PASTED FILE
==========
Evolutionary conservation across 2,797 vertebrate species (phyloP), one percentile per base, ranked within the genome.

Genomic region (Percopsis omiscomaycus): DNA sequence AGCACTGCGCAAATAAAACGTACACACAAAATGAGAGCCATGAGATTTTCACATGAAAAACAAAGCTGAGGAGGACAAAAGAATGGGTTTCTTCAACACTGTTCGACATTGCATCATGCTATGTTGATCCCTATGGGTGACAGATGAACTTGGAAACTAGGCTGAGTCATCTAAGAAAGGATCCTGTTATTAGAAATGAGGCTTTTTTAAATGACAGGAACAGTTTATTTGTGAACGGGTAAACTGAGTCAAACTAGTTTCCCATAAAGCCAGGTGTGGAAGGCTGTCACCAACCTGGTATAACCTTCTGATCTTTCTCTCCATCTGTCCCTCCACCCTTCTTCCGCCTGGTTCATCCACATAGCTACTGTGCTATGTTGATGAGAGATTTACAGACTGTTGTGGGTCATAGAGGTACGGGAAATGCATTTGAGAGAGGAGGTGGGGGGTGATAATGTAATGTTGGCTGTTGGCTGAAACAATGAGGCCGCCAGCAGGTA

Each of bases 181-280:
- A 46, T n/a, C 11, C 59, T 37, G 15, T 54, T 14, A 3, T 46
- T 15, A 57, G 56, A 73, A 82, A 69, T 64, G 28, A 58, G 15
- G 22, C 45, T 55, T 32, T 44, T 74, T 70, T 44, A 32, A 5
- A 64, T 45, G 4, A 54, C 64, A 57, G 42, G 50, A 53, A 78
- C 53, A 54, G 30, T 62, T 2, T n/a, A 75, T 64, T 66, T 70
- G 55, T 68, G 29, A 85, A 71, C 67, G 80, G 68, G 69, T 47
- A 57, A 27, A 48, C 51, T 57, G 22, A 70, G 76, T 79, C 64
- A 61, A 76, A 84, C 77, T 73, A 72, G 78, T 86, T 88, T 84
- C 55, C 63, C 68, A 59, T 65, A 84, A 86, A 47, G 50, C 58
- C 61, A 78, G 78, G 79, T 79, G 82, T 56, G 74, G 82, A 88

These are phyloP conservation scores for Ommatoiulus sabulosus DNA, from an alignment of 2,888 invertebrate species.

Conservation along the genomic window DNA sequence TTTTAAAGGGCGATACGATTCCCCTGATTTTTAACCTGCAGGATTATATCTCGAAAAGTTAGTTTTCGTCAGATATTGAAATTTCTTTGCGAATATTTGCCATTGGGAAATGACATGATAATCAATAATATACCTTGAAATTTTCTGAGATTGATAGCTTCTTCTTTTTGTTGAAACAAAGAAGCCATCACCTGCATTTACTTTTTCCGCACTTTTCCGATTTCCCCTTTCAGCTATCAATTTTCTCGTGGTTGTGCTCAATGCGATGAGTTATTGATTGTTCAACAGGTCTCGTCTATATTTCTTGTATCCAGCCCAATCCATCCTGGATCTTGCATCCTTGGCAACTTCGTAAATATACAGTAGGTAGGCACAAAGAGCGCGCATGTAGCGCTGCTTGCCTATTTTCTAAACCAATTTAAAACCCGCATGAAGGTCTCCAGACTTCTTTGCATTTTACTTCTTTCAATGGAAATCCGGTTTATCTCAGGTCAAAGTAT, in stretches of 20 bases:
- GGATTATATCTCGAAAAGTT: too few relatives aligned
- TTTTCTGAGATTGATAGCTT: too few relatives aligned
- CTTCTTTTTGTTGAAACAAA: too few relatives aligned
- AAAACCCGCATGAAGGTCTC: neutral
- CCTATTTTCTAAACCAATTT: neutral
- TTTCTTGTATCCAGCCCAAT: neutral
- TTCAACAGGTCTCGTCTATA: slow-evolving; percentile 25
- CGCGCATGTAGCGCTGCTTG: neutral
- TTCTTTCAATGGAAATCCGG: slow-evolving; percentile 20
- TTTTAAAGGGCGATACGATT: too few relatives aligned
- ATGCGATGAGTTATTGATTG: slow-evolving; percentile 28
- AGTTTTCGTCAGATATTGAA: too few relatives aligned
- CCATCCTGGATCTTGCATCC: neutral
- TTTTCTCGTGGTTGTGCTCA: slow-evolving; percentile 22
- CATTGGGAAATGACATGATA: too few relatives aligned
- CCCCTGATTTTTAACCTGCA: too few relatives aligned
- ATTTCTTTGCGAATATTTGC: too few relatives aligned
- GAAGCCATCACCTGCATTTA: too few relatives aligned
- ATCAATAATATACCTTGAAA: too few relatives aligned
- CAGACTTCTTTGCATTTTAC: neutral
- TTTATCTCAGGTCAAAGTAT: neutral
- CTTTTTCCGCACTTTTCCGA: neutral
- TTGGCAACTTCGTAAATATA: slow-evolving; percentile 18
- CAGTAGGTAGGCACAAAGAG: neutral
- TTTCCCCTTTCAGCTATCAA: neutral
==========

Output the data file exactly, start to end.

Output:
Evolutionary conservation across 2,797 vertebrate species (phyloP), one percentile per base, ranked within the genome.

Genomic region (Percopsis omiscomaycus): DNA sequence AGCACTGCGCAAATAAAACGTACACACAAAATGAGAGCCATGAGATTTTCACATGAAAAACAAAGCTGAGGAGGACAAAAGAATGGGTTTCTTCAACACTGTTCGACATTGCATCATGCTATGTTGATCCCTATGGGTGACAGATGAACTTGGAAACTAGGCTGAGTCATCTAAGAAAGGATCCTGTTATTAGAAATGAGGCTTTTTTAAATGACAGGAACAGTTTATTTGTGAACGGGTAAACTGAGTCAAACTAGTTTCCCATAAAGCCAGGTGTGGAAGGCTGTCACCAACCTGGTATAACCTTCTGATCTTTCTCTCCATCTGTCCCTCCACCCTTCTTCCGCCTGGTTCATCCACATAGCTACTGTGCTATGTTGATGAGAGATTTACAGACTGTTGTGGGTCATAGAGGTACGGGAAATGCATTTGAGAGAGGAGGTGGGGGGTGATAATGTAATGTTGGCTGTTGGCTGAAACAATGAGGCCGCCAGCAGGTA

Each of bases 181-280:
- A 46, T n/a, C 11, C 59, T 37, G 15, T 54, T 14, A 3, T 46
- T 15, A 57, G 56, A 73, A 82, A 69, T 64, G 28, A 58, G 15
- G 22, C 45, T 55, T 32, T 44, T 74, T 70, T 44, A 32, A 5
- A 64, T 45, G 4, A 54, C 64, A 57, G 42, G 50, A 53, A 78
- C 53, A 54, G 30, T 62, T 2, T n/a, A 75, T 64, T 66, T 70
- G 55, T 68, G 29, A 85, A 71, C 67, G 80, G 68, G 69, T 47
- A 57, A 27, A 48, C 51, T 57, G 22, A 70, G 76, T 79, C 64
- A 61, A 76, A 84, C 77, T 73, A 72, G 78, T 86, T 88, T 84
- C 55, C 63, C 68, A 59, T 65, A 84, A 86, A 47, G 50, C 58
- C 61, A 78, G 78, G 79, T 79, G 82, T 56, G 74, G 82, A 88

These are phyloP conservation scores for Ommatoiulus sabulosus DNA, from an alignment of 2,888 invertebrate species.

Conservation along the genomic window DNA sequence TTTTAAAGGGCGATACGATTCCCCTGATTTTTAACCTGCAGGATTATATCTCGAAAAGTTAGTTTTCGTCAGATATTGAAATTTCTTTGCGAATATTTGCCATTGGGAAATGACATGATAATCAATAATATACCTTGAAATTTTCTGAGATTGATAGCTTCTTCTTTTTGTTGAAACAAAGAAGCCATCACCTGCATTTACTTTTTCCGCACTTTTCCGATTTCCCCTTTCAGCTATCAATTTTCTCGTGGTTGTGCTCAATGCGATGAGTTATTGATTGTTCAACAGGTCTCGTCTATATTTCTTGTATCCAGCCCAATCCATCCTGGATCTTGCATCCTTGGCAACTTCGTAAATATACAGTAGGTAGGCACAAAGAGCGCGCATGTAGCGCTGCTTGCCTATTTTCTAAACCAATTTAAAACCCGCATGAAGGTCTCCAGACTTCTTTGCATTTTACTTCTTTCAATGGAAATCCGGTTTATCTCAGGTCAAAGTAT, in stretches of 20 bases:
- GGATTATATCTCGAAAAGTT: too few relatives aligned
- TTTTCTGAGATTGATAGCTT: too few relatives aligned
- CTTCTTTTTGTTGAAACAAA: too few relatives aligned
- AAAACCCGCATGAAGGTCTC: neutral
- CCTATTTTCTAAACCAATTT: neutral
- TTTCTTGTATCCAGCCCAAT: neutral
- TTCAACAGGTCTCGTCTATA: slow-evolving; percentile 25
- CGCGCATGTAGCGCTGCTTG: neutral
- TTCTTTCAATGGAAATCCGG: slow-evolving; percentile 20
- TTTTAAAGGGCGATACGATT: too few relatives aligned
- ATGCGATGAGTTATTGATTG: slow-evolving; percentile 28
- AGTTTTCGTCAGATATTGAA: too few relatives aligned
- CCATCCTGGATCTTGCATCC: neutral
- TTTTCTCGTGGTTGTGCTCA: slow-evolving; percentile 22
- CATTGGGAAATGACATGATA: too few relatives aligned
- CCCCTGATTTTTAACCTGCA: too few relatives aligned
- ATTTCTTTGCGAATATTTGC: too few relatives aligned
- GAAGCCATCACCTGCATTTA: too few relatives aligned
- ATCAATAATATACCTTGAAA: too few relatives aligned
- CAGACTTCTTTGCATTTTAC: neutral
- TTTATCTCAGGTCAAAGTAT: neutral
- CTTTTTCCGCACTTTTCCGA: neutral
- TTGGCAACTTCGTAAATATA: slow-evolving; percentile 18
- CAGTAGGTAGGCACAAAGAG: neutral
- TTTCCCCTTTCAGCTATCAA: neutral